December
Nothing spectacular happened. I am grateful for the consistency in my life!

January
Enjoyed another birthday. I like my 40s!
Received another signed copy of Teach Like a Pirate from a parent of a previous student! (She told me, "I was listening to him, and I thought - 'This is Joy! This is Joy!'" What a compliment.)

February 
Presented a 50-minute session regarding Genius Hour in LaGrange
Presented a 3-hour workshop on Genius Hour at ICE
Attended my third EdCamp Madison (#edcampmadwi) and created my first memes!
Parents Enjoying Presentations

March
Enjoyed actual REST during Spring Break.
Finalized my NBCT renewal submissions!

April
Was spotlighted in the Daily Herald
Enjoyed helping to organize and then attend EdCamp Chicago in Elmhurst
Enjoyed the half day of EdCamp DuPage at Wheaton North H.S.

May
Enjoyed attending and facilitating sessions at EdCampIL in my own district
Celebrated when ten parents came to Genius Hour presentations
According to student and parent feedback (blog post to come), I successfully (?!) had one class of students give themselves their final quarter grades for a full year.

This upcoming year...
I've got nothing but VACATIONS scheduled for the summer, a couple of edcamps to attend in the fall, and my focus for the next school year will be on making those student connections once again.

Monday, June 6, 2016

Genius Hour - Year 4 Reflection

I am going to begin with this: I was not as focused on Genius Hour this year as I had been in previous years. My focus was on students grading themselves. Since I just can't do it all, I believe our time in Genius Hour suffered because of this. I will add, however, that at least two other seventh grade teachers also said that this year was tougher on them and their students, as well.

What I wish I had done:
  • had more one-on-one conversations... Students were so independent this year, I left many of them alone. It showed when they presented.
  • posted more of students' learning in the room
  • asked students to share their findings and ideas more often with others
  • given more examples of presentations and ways to present
    Some presentations were very interactive!
Changes we made this year:
  • We slowed down when it came to introducing Genius Hour. We did not have a project the first quarter, except for the Cardboard Challenge.
  • We added "Teach Me Your Talent," which went well. It could have gone better, of course. Sadly, I did not write a blog post reflection on this event. We WILL be doing this again.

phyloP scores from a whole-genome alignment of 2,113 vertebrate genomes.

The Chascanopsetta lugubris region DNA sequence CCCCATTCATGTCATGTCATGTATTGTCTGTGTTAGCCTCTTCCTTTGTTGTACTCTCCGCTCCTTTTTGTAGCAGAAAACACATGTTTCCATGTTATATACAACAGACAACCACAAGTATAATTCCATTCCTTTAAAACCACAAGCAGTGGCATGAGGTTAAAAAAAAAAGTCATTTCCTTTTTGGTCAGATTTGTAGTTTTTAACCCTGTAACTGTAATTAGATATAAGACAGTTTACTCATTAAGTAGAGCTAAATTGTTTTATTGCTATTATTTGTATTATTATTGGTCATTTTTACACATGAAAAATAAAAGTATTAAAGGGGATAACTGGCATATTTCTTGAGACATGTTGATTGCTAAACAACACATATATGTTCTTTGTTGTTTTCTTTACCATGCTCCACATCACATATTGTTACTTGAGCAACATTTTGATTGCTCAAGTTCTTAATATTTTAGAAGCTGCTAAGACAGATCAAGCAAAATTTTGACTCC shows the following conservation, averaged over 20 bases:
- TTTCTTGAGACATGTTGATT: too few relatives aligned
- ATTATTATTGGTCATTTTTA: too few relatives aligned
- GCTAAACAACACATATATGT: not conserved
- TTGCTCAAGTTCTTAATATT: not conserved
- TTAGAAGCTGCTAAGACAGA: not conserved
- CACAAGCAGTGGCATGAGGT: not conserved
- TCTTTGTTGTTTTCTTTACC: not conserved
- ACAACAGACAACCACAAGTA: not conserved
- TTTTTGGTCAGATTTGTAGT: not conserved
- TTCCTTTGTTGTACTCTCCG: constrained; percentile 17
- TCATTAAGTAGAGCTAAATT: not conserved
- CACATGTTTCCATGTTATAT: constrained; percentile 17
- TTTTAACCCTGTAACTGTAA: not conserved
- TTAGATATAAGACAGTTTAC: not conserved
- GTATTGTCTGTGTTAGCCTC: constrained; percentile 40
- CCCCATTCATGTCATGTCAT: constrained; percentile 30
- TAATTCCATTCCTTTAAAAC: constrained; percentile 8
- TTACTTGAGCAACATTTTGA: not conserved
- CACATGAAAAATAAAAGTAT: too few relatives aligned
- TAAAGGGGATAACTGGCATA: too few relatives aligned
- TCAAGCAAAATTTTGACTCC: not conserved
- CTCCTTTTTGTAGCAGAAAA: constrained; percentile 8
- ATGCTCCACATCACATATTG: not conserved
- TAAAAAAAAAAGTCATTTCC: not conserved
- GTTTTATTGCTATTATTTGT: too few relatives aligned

• We added a week's worth of speaking practice to prepare for "Teach Me Your Talent" and their final presentations.
  • We asked students to present during ELA class once again (having them all on one day last year was demanding, and I missed many of my students' presentations). We had many complaints about it, but felt it was great speaking practice. 
I gave students a three-page survey this year. I received 43 responses. Included in this survey were these five questions. (Thank you to Adam Schoenbart for many of these questions!)

I think Genius Hour was valuable.
     Strongly Disagree   O     O     O     O     O   Strongly Agree
                                     1      2      9     14     17     <-- The results (out of 43)

Students were asked on this survey - "What value did you find in Genius Hour?"
  • Getting to do things you usually do at home in class.
  • Learning and perfecting new skills and ideas.
  • Time to find out what you like.
  • It taught me to stay on task.
  • It let us learn about ourselves.
  • I learned a lot about myself.
  • I learned to not give up.
  • Creativity.
  • None.
  • You got to learn exactly what you want to.
  • It helped me learn to be more responsible.
  • It was time for me to do what I like.
  • I became a better reader.
  • I found a talent that I didn't know I had.
  • I found it valuable researching a topic that I enjoyed.
  • I researched something I've always wanted to know.
  • I found I was able to be creative and happy doing something in school.
  • I learned more about a topic I liked.
  • It showed us what we want to learn and what we've learned.
  • It was a good opportunity to work on personal projects.
  • I got to choose what I wanted to learn about.
  • I learned about time management.
  • We could show people what we did.
  • It helped me challenge myself.
I enjoyed Genius Hour.
     Strongly Disagree   O     O     O     O     O   Strongly Agree
                                     1      3      6     13     20     <-- The results (out of 43)

Students were also asked, "What advice do you have for teachers who are giving students time for Genius Hour in the classroom?"